New pension bonds will be 'demand basis' only to avoid the prospect of a low take-up
NEW Irish bonds created for the pensions industry will be issued on a "demand" basis and not in tranches, eliminating the prospect that an issue will be embarrassingly under-subscribed.
A senior executive at the National Treasury Management Agency (NTMA) confirmed the sales model for the new bonds yesterday, and said the agency hopes to sell them from next month.
The bonds scheme was unveiled in the December Budget as a way of making it easier to channel billions of Irish pension fund money into government coffers.
The pension cash will be lured with specially tailored long-term government debt, which will carry an interest rate significantly above bonds issued by 'core' countries like Germany.
Pension schemes who embrace the sovereign bonds will also enjoy significant improvements in their funding positions as measured by the Pensions Board.
The NTMA has never said how much it hopes to raise in these special sovereign bonds, but some were hoping to get an insight into the agency's ambitions when the first block of bonds was launched.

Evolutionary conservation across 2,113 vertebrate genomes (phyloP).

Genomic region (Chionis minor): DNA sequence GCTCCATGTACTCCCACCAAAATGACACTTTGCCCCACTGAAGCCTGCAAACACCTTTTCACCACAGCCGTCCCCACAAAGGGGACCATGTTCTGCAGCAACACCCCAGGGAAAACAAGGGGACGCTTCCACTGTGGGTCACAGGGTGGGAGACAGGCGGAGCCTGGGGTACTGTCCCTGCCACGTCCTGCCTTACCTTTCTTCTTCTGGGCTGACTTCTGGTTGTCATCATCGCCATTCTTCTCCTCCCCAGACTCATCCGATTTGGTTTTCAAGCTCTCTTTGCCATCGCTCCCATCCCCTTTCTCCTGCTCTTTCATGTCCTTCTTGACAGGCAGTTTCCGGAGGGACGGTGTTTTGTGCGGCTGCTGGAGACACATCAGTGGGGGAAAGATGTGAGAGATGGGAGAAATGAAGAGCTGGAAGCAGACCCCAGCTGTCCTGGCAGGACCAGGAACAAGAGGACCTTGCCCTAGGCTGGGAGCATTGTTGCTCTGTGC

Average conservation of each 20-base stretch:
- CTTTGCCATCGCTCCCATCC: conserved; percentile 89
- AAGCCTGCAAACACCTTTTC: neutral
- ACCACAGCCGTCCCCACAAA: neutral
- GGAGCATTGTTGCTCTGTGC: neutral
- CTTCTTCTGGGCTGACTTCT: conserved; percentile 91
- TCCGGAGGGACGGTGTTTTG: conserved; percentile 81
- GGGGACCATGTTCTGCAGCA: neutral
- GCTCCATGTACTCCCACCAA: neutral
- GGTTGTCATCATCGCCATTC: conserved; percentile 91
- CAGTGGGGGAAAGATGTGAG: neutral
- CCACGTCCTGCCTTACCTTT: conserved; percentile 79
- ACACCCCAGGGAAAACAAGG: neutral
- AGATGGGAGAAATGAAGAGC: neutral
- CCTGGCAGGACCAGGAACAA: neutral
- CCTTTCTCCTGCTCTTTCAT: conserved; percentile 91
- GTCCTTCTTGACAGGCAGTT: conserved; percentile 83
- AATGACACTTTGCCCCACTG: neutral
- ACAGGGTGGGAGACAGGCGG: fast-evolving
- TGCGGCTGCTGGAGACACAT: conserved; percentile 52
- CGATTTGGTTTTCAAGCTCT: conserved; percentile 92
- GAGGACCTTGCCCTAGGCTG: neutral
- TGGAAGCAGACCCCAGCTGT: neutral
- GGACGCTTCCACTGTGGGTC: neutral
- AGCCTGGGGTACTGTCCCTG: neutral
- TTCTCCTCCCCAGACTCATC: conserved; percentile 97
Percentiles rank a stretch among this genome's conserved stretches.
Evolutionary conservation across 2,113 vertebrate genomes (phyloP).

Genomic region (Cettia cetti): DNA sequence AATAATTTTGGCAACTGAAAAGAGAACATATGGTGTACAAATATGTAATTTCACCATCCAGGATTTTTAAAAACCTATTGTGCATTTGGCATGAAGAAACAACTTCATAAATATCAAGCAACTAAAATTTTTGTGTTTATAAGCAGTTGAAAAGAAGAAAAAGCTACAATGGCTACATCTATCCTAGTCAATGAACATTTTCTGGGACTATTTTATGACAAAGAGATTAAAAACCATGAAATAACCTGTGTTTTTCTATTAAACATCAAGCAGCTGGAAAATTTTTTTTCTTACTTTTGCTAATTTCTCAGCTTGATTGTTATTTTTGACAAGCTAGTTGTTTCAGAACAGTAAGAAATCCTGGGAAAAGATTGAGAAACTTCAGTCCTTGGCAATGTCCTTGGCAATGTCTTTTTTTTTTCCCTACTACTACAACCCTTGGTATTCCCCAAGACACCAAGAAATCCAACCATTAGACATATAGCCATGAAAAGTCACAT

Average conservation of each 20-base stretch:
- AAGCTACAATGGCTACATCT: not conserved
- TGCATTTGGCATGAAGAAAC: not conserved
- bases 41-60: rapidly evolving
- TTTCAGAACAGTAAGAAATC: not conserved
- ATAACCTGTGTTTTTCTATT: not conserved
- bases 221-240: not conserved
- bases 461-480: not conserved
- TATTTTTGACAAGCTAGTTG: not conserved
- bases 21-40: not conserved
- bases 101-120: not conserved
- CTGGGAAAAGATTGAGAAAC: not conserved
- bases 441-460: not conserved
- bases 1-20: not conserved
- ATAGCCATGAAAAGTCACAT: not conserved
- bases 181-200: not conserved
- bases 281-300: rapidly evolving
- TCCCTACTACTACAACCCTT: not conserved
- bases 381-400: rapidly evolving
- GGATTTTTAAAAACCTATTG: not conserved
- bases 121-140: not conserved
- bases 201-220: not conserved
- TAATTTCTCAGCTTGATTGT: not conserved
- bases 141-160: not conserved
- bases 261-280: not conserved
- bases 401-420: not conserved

Addressing a Dublin insurance gathering yesterday, NTMA deputy director of funding and debt management Anthony Linehan quashed those hopes.
Rather than following its general model of offering blocks of debt on a given day, the NTMA has decided to offer the pension bonds on a "demand only" basis. Mr Linehan said this was being done to "let each group of trustees work out their own timetable" rather than being forced to go along with the NTMA's timetable.
The agency hoped to hold the interest rate on the bonds "fairly consistent" for a number of months, he stressed.
The actual interest rate won't be available until the first bonds are issued in February and will be significantly lower than the rates existing Irish debt is commanding in the market.
"While anxious to facilitate Irish pension funds, the NTMA are conscious of the burden on the taxpayer and whereas Irish 10- year yields on the secondary market may be at temporarily elevated levels," said Mr Linehan. "It is not unusual for the market in long dated bonds to trade at considerably lower levels",
Mr Linehan also sharply rejected suggestions that the new pension bonds would see pensioners exposed to higher levels of risk. "The risk of Irish sovereign default is non-existent in my opinion," he said.
The comments came at a briefing hosted by actuarial consultants Lane, Clark & Peacock yesterday morning.